Satire: Assigned research will level pay disparities between professors

There is a great and shameful disparity in pay among assistant professors and full-time professors. The promotion system in the humanities is inherently flawed. It rewards certain professors with greater wealth and prestige who produce more and better research, while it tramples all others. The laissez-faire status quo in humanities research rewards the “haves” at the expense of the “have-nots.” It is a grindingly oppressive culture that must be regulated to ensure fairness.

Thank heavens for the military-industrial complex! If it were not for that institution, free-market demands would still determine what kinds of research projects are pursued in the sciences. But, because of billions in grant money for war-making, research in the sciences is largely directed by government, taming the chaos of freedom in research. However, since most professors in the humanities do not rely on grants, they are free to research without government restraint. We need a military-industrial complex for the humanities.

I propose we create the Central Research Bureaucracy (CRB). The CRB will regulate journals to ensure that all academics publish the same amount of research and that the quality of their research does not create imbalances in the rank or prestige of professors. The CRB will assign research projects to professors to ensure fairness. Professors will not be permitted to create research without assignment from the CRB. In order to ensure compliance, professors will have to obtain a license from the bureaucracy to teach and do research. This will ensure compliance from professors, since they will have their licenses revoked for pursuing projects of their own choosing.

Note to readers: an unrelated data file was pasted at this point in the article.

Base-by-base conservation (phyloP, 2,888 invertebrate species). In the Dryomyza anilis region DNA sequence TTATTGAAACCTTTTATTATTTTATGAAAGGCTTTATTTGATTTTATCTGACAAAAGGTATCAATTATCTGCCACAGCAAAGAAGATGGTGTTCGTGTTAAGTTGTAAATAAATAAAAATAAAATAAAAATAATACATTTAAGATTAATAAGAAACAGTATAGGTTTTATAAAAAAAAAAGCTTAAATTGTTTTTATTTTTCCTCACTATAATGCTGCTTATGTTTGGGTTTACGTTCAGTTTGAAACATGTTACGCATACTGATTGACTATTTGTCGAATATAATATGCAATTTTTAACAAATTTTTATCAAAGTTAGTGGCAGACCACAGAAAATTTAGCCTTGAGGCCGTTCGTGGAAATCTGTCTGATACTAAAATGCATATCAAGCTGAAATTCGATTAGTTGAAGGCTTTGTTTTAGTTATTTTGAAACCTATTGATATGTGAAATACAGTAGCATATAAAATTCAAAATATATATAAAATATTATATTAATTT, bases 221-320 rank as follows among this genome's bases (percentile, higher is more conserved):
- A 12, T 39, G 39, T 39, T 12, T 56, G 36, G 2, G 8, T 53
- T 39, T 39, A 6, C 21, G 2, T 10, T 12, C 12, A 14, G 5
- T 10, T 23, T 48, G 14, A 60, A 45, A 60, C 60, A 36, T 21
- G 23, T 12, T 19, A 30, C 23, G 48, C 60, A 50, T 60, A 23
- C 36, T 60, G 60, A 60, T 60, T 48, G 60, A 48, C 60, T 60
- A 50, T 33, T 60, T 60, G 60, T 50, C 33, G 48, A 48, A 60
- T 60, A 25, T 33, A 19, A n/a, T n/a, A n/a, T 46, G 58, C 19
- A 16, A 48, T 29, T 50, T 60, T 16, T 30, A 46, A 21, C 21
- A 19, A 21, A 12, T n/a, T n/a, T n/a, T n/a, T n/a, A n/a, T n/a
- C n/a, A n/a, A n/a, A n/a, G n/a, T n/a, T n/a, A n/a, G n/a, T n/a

A centralized system should also be more efficient than the current free-market approach to research. Central economic planning has been perfected. Waste and political influence have been completely removed from bureaucratic decision making. CRB will not allow professors to waste time writing articles that are of no worth to society. They can spend their extra time in activities that can more directly alleviate conditions of poverty, such as tutoring underprivileged students or volunteering with nonprofit companies.

I imagine humanities professors will trot out the same tiresome free-market ideas they have promoted for centuries. They will say that research should not be guided by political interests, or that professors will create more and better research if they are free to choose what to research. They will also levy the absurd claim that free markets are apt to give the fields the kinds of research that they value and feel will advance knowledge. This is utter nonsense. By allowing humanities journals the freedom to choose what kinds of articles they will publish and who writes them, professors have created yet another Social Darwinist meritocracy where those who are capable of producing more quality research thrive by extorting those who cannot. It’s time for a new and fair future for all academics. It’s time for humanities professors to abandon their free-market dogma.

Matt Palmer is a rhetoric and composition graduate student from Phoenix.